Novus Biologicals Blog

Archive for March, 2010

Mutant p53 Disrupts ASK-1 Induced MAPK Pathways

Wednesday, March 10th, 2010

MAPK (mitogen-activated protein kinase) antibodies are widely used in cellular research to study these processes, in both healthy and cancerous cells. For example, p38 is a pro-apoptotic factor, and c-Jun NH2-terminal kinase (JNK) regulates cellular longevity and stress resistance. Together they form the JNK/p38 signaling pathway, which is controlled by at least five MAPK cascades.

ASK1, also known as MAPKKK5 and MEKK5, is an apoptosis-regulating kinase which phosphorylates and stabilizes the Daxx protein. The two regulate each other via a positive feedback loop, i.e. higher Daxx levels lead to greater production of ASK1. ASK1 regulates cellular stress, for example that following activation of tumor necrosis factor alpha (TNFα). It is necessary for the sustained activation of JNK.

It has been shown that cancer treatment with TNFα leads to ASK1 activation and accumulation of Daxx. The p53 transcription factor is associated with this pathway, but is easily mutated, and in its mutant form can bind to Daxx. This inhibits the activation of ASK1 and therefore blocks the ASK1 phosphorylation of Daxx. In studies using mutant p53 and Daxx antibody in cancer cells, it was shown that when TM p53 was depleted, the level of Daxx increased and the apoptotic effect of TNFα was restored.

Western Blot: p53 Antibody

Western Blot: p53 Antibody

This shows that amplification of the JNK/p38 signaling pathway is important in regulating the cellular response to drug-induced apoptosis. Furthermore, the disruption of this pathway by Tumorigenic mutant p53 can lead to cell stress and tumor development.

The MAPK immunoglobulins that we at Novus Biologicals have in our antibody catalog cover a large number of signaling pathways.

Novus Biologicals offers many p53 reagents for your research needs including:

New cIAP Antibodies Pave The Way In Human Cancer Research

Tuesday, March 9th, 2010

Apoptosis inhibitors are a well studied group of proteins that have been implicated in the formation of several types of human tumor. The most commonly studied IAP (inhibitor of apoptosis protein) is the Survivin antibody. However, our apoptosis antibody catalog at Novus Biologicals is constantly being updated to reflect the growing list of newer proteins. cIAP1 and cIAP2 antibodies are among the more recent of our anti-apoptosis products.

All IAP proteins are characterized by their ability to suppress cell death via their BIR (baculoviral IAP repeat), a novel domain consisting of around 70 amino acids. Some have an additional CARD and/or RING domains. They prevent apoptosis by inhibition of TNF and other pro-apoptosis proteins. This is done by the binding and inactivation of various caspases (cell death proteases).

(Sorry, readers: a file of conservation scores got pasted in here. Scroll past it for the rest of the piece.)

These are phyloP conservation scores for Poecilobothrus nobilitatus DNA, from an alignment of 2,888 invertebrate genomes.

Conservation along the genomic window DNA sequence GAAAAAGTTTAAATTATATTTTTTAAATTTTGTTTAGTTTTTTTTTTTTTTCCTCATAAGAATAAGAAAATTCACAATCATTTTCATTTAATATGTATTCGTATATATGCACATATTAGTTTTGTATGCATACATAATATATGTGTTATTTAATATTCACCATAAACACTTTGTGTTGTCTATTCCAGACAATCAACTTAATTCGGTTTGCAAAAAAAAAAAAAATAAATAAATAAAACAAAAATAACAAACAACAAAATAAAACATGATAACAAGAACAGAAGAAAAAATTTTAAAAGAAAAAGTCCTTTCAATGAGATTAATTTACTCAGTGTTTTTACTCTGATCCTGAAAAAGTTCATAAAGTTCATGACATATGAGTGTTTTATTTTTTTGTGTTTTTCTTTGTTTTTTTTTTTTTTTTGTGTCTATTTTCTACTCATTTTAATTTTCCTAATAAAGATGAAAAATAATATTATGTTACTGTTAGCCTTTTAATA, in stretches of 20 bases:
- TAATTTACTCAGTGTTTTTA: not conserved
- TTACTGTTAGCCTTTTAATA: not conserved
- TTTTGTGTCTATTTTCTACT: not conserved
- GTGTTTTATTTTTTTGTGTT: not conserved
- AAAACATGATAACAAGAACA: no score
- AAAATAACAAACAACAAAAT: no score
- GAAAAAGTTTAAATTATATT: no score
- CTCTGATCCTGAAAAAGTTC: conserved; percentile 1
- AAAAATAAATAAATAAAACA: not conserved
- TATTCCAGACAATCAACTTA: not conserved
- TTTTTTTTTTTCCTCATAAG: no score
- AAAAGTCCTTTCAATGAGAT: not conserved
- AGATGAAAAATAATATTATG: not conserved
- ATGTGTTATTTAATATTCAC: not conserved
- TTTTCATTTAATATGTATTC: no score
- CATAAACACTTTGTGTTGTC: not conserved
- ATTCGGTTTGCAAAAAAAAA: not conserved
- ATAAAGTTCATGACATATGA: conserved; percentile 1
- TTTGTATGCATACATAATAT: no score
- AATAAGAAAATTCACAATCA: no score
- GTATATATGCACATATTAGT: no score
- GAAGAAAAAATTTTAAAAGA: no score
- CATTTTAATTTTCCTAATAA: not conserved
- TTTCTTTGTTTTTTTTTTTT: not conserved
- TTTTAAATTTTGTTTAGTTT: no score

The cIAP protein mediates TRAF2 ubiquitination following the receptor binding of TNF-alpha. It has two isoforms, structurally similar to XIAP. Each has three BIR motifs which bind to caspase-3 and caspase-7. cIAP 1/2 form a heteromeric complex which is then recruited to the death receptor TNF-R2 (tumor necrosis factor receptor 2) via the TNF receptor associated factors 1 and 2 (TRAF1 and TRAF2).

cIAP is inhibited by HtrA2 (also called Omi) which acts by catalytic cleaving of the protein. Smac/DIABLO is another negative regulator which works by enhancing the autoubiquitination action of cIAP.

Immunohistochemistry: cIAP2 Antibody

Immunohistochemistry: cIAP2 Antibody

The cIAP1 and 2 immunoglobulins are recent additions to our antibody database at Novus Biologicals, and have been used in studies into human cancers. In January 2010, cIAP2 antibodies were used in a study showing retinoic acid having a possible protective role in the battle against breast cancer.

Novus Biologicals offers many cIAP2 reagents for your research needs including:

Weekly Update On Happenings In The Novus Antibody Lab

Thursday, March 4th, 2010

The antibody lab technicians here at Novus Biologicals are constantly busy conducting purifications, conjugations and QC analysis in order to maintain our antibody catalog of over 100,000 products. Just this past week, the lab team conjugated numerous antibodies and tested several newly purified antibody lots.

A few recent examples of antibody conjugations include conjugating the rabbit polyclonal anti-PINK1 antibody (catalog number NB100-493) and the mouse monoclonal anti-HSD3B1 antibody (clone FDO66Q) (catalog number NB110-78644) to HRP. Horseradish peroxidase (HRP) is the most commonly used enzyme label for antibodies. Its stability, small size and broad specificity make it an ideal label for immunoblotting and immunocytochemistry. The Novus antibody lab also conjugated a large number antibodies to DyLight dyes last week, including rat monoclonal anti-CD105 antibody (clone MJ7/18) (catalog number NB100-77666) and rabbit polyclonal anti-Carbonic Anhydrase IX antibody (catalog number NB100-417).

We at Novus Biologicals adhere to a strict QC analysis process in order to assure our antibodies are validated for the appropriate research applications. Our laboratory technicians conducted numerous Western blots last week. New lots of two GRP78 antibodies (catalog numbers NBP1-06277 and NBP1-06274) were tested on HeLa whole cell lysates where specific bands at 72kDa were visualized for both antibodies. One of our newest antibodies, a LOX Propeptide antibody (catalog number NBP1-30327), was tested in Jurkat lysate and picked up the glycosylated propeptide as well as the proenzyme form. Also tested this week was a SOX2 antibody (catalog number NB110-37235). The new SOX2 antibody lot was tested on mouse brain lysate using a 4-12% MOPS gel. This Western blot analysis produced a clear band at 39kDa.

Check the Novus Biologicals Antibody Blog for frequent updates on our lab and antibody catalog, and to learn more about new antibody developments and recent scientific findings.